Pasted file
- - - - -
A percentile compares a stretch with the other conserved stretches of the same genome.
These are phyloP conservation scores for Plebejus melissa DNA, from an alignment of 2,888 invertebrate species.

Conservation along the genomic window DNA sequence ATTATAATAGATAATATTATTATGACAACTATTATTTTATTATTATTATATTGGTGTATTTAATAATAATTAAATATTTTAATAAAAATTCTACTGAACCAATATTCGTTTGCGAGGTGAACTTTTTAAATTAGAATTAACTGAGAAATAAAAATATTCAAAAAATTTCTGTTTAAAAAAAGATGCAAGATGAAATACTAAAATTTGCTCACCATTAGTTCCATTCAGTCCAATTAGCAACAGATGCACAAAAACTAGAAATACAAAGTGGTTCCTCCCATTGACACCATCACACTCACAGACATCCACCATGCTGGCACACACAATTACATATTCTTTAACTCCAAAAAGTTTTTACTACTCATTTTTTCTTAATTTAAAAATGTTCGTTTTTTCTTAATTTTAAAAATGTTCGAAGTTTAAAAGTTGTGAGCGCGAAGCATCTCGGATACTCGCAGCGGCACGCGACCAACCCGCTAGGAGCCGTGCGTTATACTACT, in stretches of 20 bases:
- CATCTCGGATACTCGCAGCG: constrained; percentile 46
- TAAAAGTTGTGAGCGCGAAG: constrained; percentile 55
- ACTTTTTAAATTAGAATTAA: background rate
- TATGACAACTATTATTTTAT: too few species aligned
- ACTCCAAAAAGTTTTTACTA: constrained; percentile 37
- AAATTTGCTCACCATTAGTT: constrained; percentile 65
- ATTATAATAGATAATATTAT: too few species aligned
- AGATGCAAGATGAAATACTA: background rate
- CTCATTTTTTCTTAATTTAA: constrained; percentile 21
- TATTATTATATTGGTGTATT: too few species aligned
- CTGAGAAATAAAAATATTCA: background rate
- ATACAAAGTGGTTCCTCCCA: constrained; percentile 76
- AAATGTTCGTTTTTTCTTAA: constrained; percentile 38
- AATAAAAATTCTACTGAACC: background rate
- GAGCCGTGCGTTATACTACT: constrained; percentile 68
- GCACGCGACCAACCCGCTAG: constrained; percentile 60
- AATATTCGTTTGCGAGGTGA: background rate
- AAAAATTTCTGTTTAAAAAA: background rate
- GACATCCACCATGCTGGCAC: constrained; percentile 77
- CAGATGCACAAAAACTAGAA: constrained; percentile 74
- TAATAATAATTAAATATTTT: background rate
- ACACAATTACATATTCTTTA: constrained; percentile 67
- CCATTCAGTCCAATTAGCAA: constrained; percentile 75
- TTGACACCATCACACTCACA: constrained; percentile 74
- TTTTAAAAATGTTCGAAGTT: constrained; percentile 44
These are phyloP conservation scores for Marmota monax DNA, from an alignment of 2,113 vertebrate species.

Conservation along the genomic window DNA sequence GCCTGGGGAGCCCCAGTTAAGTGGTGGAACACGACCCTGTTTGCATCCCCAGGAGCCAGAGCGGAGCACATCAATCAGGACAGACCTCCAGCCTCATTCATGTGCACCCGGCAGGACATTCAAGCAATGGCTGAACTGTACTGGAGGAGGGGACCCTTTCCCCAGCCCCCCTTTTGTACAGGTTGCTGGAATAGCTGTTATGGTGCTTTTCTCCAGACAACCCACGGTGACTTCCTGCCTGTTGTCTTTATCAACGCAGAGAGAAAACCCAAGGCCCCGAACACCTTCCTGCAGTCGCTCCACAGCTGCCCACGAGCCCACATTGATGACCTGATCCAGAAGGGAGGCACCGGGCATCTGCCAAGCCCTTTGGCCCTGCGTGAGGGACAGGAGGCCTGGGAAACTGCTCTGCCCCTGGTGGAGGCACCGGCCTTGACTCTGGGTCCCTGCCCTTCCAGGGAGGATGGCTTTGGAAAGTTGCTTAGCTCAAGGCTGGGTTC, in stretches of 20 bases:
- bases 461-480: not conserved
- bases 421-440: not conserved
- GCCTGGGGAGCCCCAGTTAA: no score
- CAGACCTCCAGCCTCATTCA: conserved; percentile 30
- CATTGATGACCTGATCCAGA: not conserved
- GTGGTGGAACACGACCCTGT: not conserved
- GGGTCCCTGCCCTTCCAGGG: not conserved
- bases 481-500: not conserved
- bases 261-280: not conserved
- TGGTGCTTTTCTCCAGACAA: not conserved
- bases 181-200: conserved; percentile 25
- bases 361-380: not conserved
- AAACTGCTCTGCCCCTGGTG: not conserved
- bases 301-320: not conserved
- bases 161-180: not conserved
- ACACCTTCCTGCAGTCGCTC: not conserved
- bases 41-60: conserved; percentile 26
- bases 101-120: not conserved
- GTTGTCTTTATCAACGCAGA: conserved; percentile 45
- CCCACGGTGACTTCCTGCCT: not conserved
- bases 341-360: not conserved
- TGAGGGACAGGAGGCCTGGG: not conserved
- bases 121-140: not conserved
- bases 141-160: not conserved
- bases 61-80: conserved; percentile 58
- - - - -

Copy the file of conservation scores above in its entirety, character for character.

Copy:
A percentile compares a stretch with the other conserved stretches of the same genome.
These are phyloP conservation scores for Plebejus melissa DNA, from an alignment of 2,888 invertebrate species.

Conservation along the genomic window DNA sequence ATTATAATAGATAATATTATTATGACAACTATTATTTTATTATTATTATATTGGTGTATTTAATAATAATTAAATATTTTAATAAAAATTCTACTGAACCAATATTCGTTTGCGAGGTGAACTTTTTAAATTAGAATTAACTGAGAAATAAAAATATTCAAAAAATTTCTGTTTAAAAAAAGATGCAAGATGAAATACTAAAATTTGCTCACCATTAGTTCCATTCAGTCCAATTAGCAACAGATGCACAAAAACTAGAAATACAAAGTGGTTCCTCCCATTGACACCATCACACTCACAGACATCCACCATGCTGGCACACACAATTACATATTCTTTAACTCCAAAAAGTTTTTACTACTCATTTTTTCTTAATTTAAAAATGTTCGTTTTTTCTTAATTTTAAAAATGTTCGAAGTTTAAAAGTTGTGAGCGCGAAGCATCTCGGATACTCGCAGCGGCACGCGACCAACCCGCTAGGAGCCGTGCGTTATACTACT, in stretches of 20 bases:
- CATCTCGGATACTCGCAGCG: constrained; percentile 46
- TAAAAGTTGTGAGCGCGAAG: constrained; percentile 55
- ACTTTTTAAATTAGAATTAA: background rate
- TATGACAACTATTATTTTAT: too few species aligned
- ACTCCAAAAAGTTTTTACTA: constrained; percentile 37
- AAATTTGCTCACCATTAGTT: constrained; percentile 65
- ATTATAATAGATAATATTAT: too few species aligned
- AGATGCAAGATGAAATACTA: background rate
- CTCATTTTTTCTTAATTTAA: constrained; percentile 21
- TATTATTATATTGGTGTATT: too few species aligned
- CTGAGAAATAAAAATATTCA: background rate
- ATACAAAGTGGTTCCTCCCA: constrained; percentile 76
- AAATGTTCGTTTTTTCTTAA: constrained; percentile 38
- AATAAAAATTCTACTGAACC: background rate
- GAGCCGTGCGTTATACTACT: constrained; percentile 68
- GCACGCGACCAACCCGCTAG: constrained; percentile 60
- AATATTCGTTTGCGAGGTGA: background rate
- AAAAATTTCTGTTTAAAAAA: background rate
- GACATCCACCATGCTGGCAC: constrained; percentile 77
- CAGATGCACAAAAACTAGAA: constrained; percentile 74
- TAATAATAATTAAATATTTT: background rate
- ACACAATTACATATTCTTTA: constrained; percentile 67
- CCATTCAGTCCAATTAGCAA: constrained; percentile 75
- TTGACACCATCACACTCACA: constrained; percentile 74
- TTTTAAAAATGTTCGAAGTT: constrained; percentile 44
These are phyloP conservation scores for Marmota monax DNA, from an alignment of 2,113 vertebrate species.

Conservation along the genomic window DNA sequence GCCTGGGGAGCCCCAGTTAAGTGGTGGAACACGACCCTGTTTGCATCCCCAGGAGCCAGAGCGGAGCACATCAATCAGGACAGACCTCCAGCCTCATTCATGTGCACCCGGCAGGACATTCAAGCAATGGCTGAACTGTACTGGAGGAGGGGACCCTTTCCCCAGCCCCCCTTTTGTACAGGTTGCTGGAATAGCTGTTATGGTGCTTTTCTCCAGACAACCCACGGTGACTTCCTGCCTGTTGTCTTTATCAACGCAGAGAGAAAACCCAAGGCCCCGAACACCTTCCTGCAGTCGCTCCACAGCTGCCCACGAGCCCACATTGATGACCTGATCCAGAAGGGAGGCACCGGGCATCTGCCAAGCCCTTTGGCCCTGCGTGAGGGACAGGAGGCCTGGGAAACTGCTCTGCCCCTGGTGGAGGCACCGGCCTTGACTCTGGGTCCCTGCCCTTCCAGGGAGGATGGCTTTGGAAAGTTGCTTAGCTCAAGGCTGGGTTC, in stretches of 20 bases:
- bases 461-480: not conserved
- bases 421-440: not conserved
- GCCTGGGGAGCCCCAGTTAA: no score
- CAGACCTCCAGCCTCATTCA: conserved; percentile 30
- CATTGATGACCTGATCCAGA: not conserved
- GTGGTGGAACACGACCCTGT: not conserved
- GGGTCCCTGCCCTTCCAGGG: not conserved
- bases 481-500: not conserved
- bases 261-280: not conserved
- TGGTGCTTTTCTCCAGACAA: not conserved
- bases 181-200: conserved; percentile 25
- bases 361-380: not conserved
- AAACTGCTCTGCCCCTGGTG: not conserved
- bases 301-320: not conserved
- bases 161-180: not conserved
- ACACCTTCCTGCAGTCGCTC: not conserved
- bases 41-60: conserved; percentile 26
- bases 101-120: not conserved
- GTTGTCTTTATCAACGCAGA: conserved; percentile 45
- CCCACGGTGACTTCCTGCCT: not conserved
- bases 341-360: not conserved
- TGAGGGACAGGAGGCCTGGG: not conserved
- bases 121-140: not conserved
- bases 141-160: not conserved
- bases 61-80: conserved; percentile 58